The memoir genre has been often criticized as narcissistic navel-gazing, a wallowing in personal problems. Memoir writers, this critique goes, glorify their own behavior (however foolish) while blaming the rest of society for their problems. Enter Marblehead resident Gerald Shea, whose life story easily could have been a tale of self-pity. Instead, Shea’s “Song Without Words” constitutes everything that a great memoir can and should be.
Shea contracted scarlet fever as a boy, and as a result became profoundly (not completely) deaf. He wouldn’t be professionally diagnosed until age 34, thus compelling him to live a lot of his life, said one of his doctors later, as if he were running with a broken ankle. Shea simply carried on, working twice as hard to overcome his hearing loss. He would graduate Columbia Law School near the top of his class, then become a partner at a big Manhattan law firm, Debevoise & Plimpton. Shea describes what he needed to do to reach such heights with clarity and without complaint.
“Song Without Words” is both a work of literary art and a manual for understanding the difficult world Shea inhabits. Instead of complaining, Shea patiently portrays what it’s like to be unable to comprehend spoken language in real time, and how he brilliantly developed his own “transitional” language, which he calls “lyricals,” and then translates these lyricals back into English.
SONG WITHOUT WORDS: Discovering My Deafness Halfway Through Life
Shea describes the biggest challenge of his life: the lost time (in the Proustian sense, too) between what people say and what he understands. Sometimes, meaning is simply lost in translation. In his work as a high-powered commercial lawyer representing Fortune 500 companies in multi-billion-dollar deals, being unable at times to understand others became a massive professional obstacle. Shea succeeded, but the toll it took on him emotionally and physically, the lunches he spent in the bathroom sipping Mylanta from the bottle as his stomach churned with stress, was significant. Shea is impressive that, with so much to complain about, he complains so little.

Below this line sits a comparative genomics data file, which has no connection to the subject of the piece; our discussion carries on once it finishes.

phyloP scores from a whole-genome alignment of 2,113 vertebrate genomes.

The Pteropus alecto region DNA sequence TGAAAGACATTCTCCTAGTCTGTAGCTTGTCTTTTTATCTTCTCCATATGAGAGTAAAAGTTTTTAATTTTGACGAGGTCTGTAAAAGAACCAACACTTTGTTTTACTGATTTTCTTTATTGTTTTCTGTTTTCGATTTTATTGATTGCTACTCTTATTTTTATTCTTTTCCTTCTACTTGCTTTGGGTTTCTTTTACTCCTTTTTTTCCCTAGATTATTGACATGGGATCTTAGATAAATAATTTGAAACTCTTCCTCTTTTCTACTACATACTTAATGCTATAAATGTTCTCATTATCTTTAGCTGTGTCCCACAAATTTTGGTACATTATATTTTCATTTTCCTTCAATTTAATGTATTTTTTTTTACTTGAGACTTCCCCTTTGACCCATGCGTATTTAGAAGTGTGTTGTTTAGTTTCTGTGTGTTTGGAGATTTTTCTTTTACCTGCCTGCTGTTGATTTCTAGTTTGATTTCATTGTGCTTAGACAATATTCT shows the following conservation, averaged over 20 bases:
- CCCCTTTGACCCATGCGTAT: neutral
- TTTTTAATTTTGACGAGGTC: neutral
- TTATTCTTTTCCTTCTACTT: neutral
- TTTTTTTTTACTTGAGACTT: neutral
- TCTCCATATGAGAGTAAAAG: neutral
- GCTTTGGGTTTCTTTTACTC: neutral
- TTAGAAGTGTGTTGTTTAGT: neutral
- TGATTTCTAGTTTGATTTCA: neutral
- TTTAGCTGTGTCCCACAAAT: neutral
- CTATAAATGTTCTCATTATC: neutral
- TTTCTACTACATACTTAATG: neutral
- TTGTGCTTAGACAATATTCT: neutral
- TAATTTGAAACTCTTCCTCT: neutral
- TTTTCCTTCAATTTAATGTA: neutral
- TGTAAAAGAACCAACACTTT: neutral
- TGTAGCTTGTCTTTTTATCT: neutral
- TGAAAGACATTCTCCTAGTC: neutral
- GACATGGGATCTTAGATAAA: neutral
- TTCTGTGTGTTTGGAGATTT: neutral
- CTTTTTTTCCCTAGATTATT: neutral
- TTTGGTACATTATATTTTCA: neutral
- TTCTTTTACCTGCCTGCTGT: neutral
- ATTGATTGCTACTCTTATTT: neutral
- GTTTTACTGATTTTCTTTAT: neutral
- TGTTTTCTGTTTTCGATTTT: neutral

Shea beautifully describes the language of the sounds he hears, letting us see how he races to translate them into meaning. At a meeting with the New York City Builders Association, for example, Shea hears another lawyer say “any fissing of the pride of lament would violate the antitrust law.” Shea translates: “lament” becomes “cement”; “fissing of the pride” becomes “fixing of the price.” Like deciphering James Joyce’s “Finnegan’s Wake,” reading Shea’s lyricals can be both poetic and breathtakingly difficult.
Sometimes Shea is unable to piece together meaning from his lyricals, especially when negotiating with non-native English speakers. To say that he spends much of his life desperately playing a game of catch-up doesn’t begin to explain Shea’s dramatic efforts. That Shea actually succeeds is a miracle brought about by sheer, grind-it-out determination of Olympian proportions.
When Shea finally gets a hearing aid in his mid-30s, it helps but doesn’t eliminate the lyricals. He sits on a bench near a field and listens: “the chorus [of crickets] came from everywhere . . . stretching in from over the hills and fields and pouring into my electrified ears. I turned around in circles to hear it, a melody. . . coming from every direction.” Once Shea accepts his disability and begins to seek help, his life changes from one of absolute professional focus to one that better values himself and his family.
Eventually Shea decides he doesn’t want to grind out 16-hour days and guzzle Mylanta. He gives up his job, and begins to focus on both his family and his hearing loss. Readers are lucky that Shea took the time to write this masterful memoir, which brings us into a hidden world so few have ever visited. “Song Without Words” proves that memoir, at its lyrical best, can be a truly wonderful and inspirational literary genre.